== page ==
Then there is El Paris itself or The Paris. If there is some joke I’m not getting because my knowledge Spanish and French is limited at best than I concede it, I don’t understand the joke. But there is little to understand about El Paris as it seems normal except that Cuban population seems to live in restaurant. Really, I’m more confused about where the city is located. I would guess somewhere in Europe but who knows. It just not located in Cuba.

Patrick Timsit as Quasimodo & Melanie Thierry as Esmeralda Quasimodo d'El Paris picture image

Patrick Timsit as Quasimodo & Melanie Thierry as Esmeralda

Setting is a big point in any Hunchback version and here in this more they could have made it bigger point of interest as it’s a parody but all they did was give Quasimodo a childish bedroom and Frollo some weird decorated rooms.

Richard Berry as Frollo Quasimodo d'El Paris picture image

Richard Berry as Frollo

Frollo in book is a repressed guy who has no experience dealing with women. As a devote man of god and science he value his purity and prides himself as being above the rest. His madness come out of his devotion. This can be said for Frollo in Quasimodo d’El Paris though in this movie Frollo is Bat-shit crazy. He is insane.

Patrick Timsit as Quasimodo & Richard Berry as Frollo Quasimodo d'El Paris picture image

Patrick Timsit as Quasimodo & Richard Berry as Frollo

What he does is murder women and turns there bodies in to gargoyle to adorn the church. He thinks these women are unhappy and this makes them happy.  He is not delusional he actually believes this is what his mission is, he even has an impressive and comedically over-the-top murder rig lair. This could be the plot of some dark gritty movie and not a comedic Hunchback movie.

Patrick Timsit as Quasimodo & Richard Berry as Frollo Quasimodo d'El Paris picture image

Patrick Timsit as Quasimodo & Richard Berry as Frollo

However given that this is a comedy Frollo is comedic. He really does embody the weird, and I mean weird comedic tone of the movie which is a cross of understated and over-the-top. You would this those styles don’t go together but oddly they do. I do want to discuss the humor more but three parts that illustrate this duality of humor are Frollo wishing Quasimodo Happy Birthday. He says Party time with a big gesture and a monotone expression, when he preaching the “Lord” message to the prostitutes, and when Quasimodo buries Frollo in the sand with only his head sticking out, actually the whole of the trip to beach should count.

Patrick Timsit as Quasimodo & Richard Berry as Frollo Quasimodo d'El Paris picture image

Patrick Timsit as Quasimodo & Richard Berry as Frollo

Howver the bigger question is how is Frollo at being Frollo. A point in this version of Frollo’s favor is that this is the only version where his and Quasimodo is closer to what it was more like in the book and by that I mean they like each other. So many version Frollo seems to hardly even like Quasimodo. In this version, Frollo likes Quasimodo nearly to obsession. He kisses hims calls him his baby, teaches him, builds up Quasimodo’s deadliness to protect him, busts him out of jail and he is totally ok with Quasimodo killing him. Like it’s nothing at all.

Melanie Thierry as Esmeralda & Richard Berry as Frollo Quasimodo d'El Paris picture image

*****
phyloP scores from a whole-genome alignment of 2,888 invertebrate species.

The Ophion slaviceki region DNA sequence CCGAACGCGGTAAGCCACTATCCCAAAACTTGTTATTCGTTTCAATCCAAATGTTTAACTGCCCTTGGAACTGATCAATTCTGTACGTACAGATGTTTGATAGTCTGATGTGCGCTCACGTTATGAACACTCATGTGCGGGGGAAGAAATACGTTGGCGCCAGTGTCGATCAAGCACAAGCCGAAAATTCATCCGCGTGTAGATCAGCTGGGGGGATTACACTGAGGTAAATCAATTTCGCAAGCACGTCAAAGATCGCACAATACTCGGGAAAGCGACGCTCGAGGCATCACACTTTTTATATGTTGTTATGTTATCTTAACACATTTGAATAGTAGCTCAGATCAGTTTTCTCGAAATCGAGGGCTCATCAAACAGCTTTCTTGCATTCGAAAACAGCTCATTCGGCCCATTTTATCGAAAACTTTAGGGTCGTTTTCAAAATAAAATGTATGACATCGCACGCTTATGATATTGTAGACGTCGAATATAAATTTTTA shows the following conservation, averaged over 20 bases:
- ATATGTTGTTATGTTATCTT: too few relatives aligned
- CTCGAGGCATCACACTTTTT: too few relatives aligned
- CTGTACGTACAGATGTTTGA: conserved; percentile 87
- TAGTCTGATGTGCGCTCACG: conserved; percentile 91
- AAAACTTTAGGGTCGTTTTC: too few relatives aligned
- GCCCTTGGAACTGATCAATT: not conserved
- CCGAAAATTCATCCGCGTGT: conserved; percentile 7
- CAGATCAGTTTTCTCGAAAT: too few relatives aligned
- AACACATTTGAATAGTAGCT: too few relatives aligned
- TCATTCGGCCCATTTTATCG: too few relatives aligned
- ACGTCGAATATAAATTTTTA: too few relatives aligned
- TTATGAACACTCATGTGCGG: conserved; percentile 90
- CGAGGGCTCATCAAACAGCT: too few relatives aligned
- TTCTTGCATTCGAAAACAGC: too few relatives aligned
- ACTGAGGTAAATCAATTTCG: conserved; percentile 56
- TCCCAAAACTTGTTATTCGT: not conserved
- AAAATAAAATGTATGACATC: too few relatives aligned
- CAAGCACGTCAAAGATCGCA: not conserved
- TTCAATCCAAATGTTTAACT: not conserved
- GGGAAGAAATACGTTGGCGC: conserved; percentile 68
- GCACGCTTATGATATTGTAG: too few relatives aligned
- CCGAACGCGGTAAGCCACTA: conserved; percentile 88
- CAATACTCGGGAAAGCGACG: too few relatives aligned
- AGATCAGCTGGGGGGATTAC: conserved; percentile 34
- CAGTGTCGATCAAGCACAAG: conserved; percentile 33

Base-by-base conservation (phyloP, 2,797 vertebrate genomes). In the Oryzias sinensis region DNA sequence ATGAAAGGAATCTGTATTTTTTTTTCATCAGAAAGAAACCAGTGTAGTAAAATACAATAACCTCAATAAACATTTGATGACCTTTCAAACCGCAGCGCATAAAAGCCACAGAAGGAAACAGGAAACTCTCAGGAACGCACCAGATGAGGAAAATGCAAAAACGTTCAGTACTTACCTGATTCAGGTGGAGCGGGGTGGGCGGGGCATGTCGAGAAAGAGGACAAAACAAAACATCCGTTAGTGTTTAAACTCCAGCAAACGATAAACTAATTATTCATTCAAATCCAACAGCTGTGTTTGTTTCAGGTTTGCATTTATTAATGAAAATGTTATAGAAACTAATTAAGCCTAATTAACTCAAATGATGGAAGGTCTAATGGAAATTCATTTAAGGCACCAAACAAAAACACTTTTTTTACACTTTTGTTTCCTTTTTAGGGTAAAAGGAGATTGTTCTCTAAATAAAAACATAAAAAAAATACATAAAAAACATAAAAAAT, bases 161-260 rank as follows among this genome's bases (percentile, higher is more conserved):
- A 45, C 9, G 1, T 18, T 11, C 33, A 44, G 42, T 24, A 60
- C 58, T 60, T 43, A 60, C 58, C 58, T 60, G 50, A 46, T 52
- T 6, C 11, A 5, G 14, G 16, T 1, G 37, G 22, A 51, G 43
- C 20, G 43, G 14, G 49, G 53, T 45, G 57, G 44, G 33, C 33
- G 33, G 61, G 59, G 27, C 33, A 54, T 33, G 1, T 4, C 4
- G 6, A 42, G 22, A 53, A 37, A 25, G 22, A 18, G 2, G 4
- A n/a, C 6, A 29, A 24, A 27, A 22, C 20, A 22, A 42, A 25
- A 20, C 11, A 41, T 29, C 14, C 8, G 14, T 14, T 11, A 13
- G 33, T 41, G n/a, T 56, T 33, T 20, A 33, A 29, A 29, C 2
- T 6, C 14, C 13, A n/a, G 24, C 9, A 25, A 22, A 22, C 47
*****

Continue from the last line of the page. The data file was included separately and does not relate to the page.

Melanie Thierry as Esmeralda & Richard Berry as Frollo

Speaking of obsession, I do feel like Frollo’s obsession with Esmeralda is more of an after-thought. I mean he is already murdering women, he already has an outlet for his repression of sexual desires.  He does seem to like Esmeralda more and even want her to join him in his quest of murdering women. At this point Frollo says verbatium lines from the books. The lines are from ‘the tomb or my bed’ speech he gives her. While I do like it when Frollo gets to say his book lines, they felt rather forced, I don’t believe this Frollo would say these things or even believe those word, they felt out of character. Also another weird out of character mark for Frollo is his name. Yes it’s Frollo but his first name is Serge and not Claude. Why?

Richard Berry as Frollo Quasimodo d'El Paris picture image

Richard Berry as Frollo Quasimodo d’El Paris

There is another aspect of this Frollo that is worth noting, he has a lot of weird phallic imagery associated with him. First of his middle finger. Frollo gives the finger  A LOT during this movie. Mostly the finger is a “Fuck you” but in Ancient times is was symbol for intercourse. Frollo is not JUST  giving the finger to people, his middle finger is also concealing a blade, another bit of phallic imagery. It does end there however, Frollo also has a pet eel. Other than more phallic imagery I don’t know what this means.

Richard Berry as Frollo Quasimodo d'El Paris picture image

Richard Berry as Frollo

As he stands to book Frollo, this Frollo falls short especially with regard to his all-consuming lust for Esmeralda. It never really felt like it was a super big issue for him. In fact he really goes after Esmeralda because he wants to get Quasimodo out of jail and it was  revenge on her parents angle. So the lust really isn’t there as much as it could have been or should have been. In the scope of the movie hover his comedic insanity is fun to watch even though he is a mass murder.

Richard Berry as Frollo Quasimodo d'El Paris picture image

Richard Berry as Frollo

I do have to give Richard Berry props for keeping both his middle finger very straight and up nearly the entire movie.

 

 

Patrick Timsit as Quasimodo Quasimodo d'El Paris picture image

Patrick Timsit as Quasimodo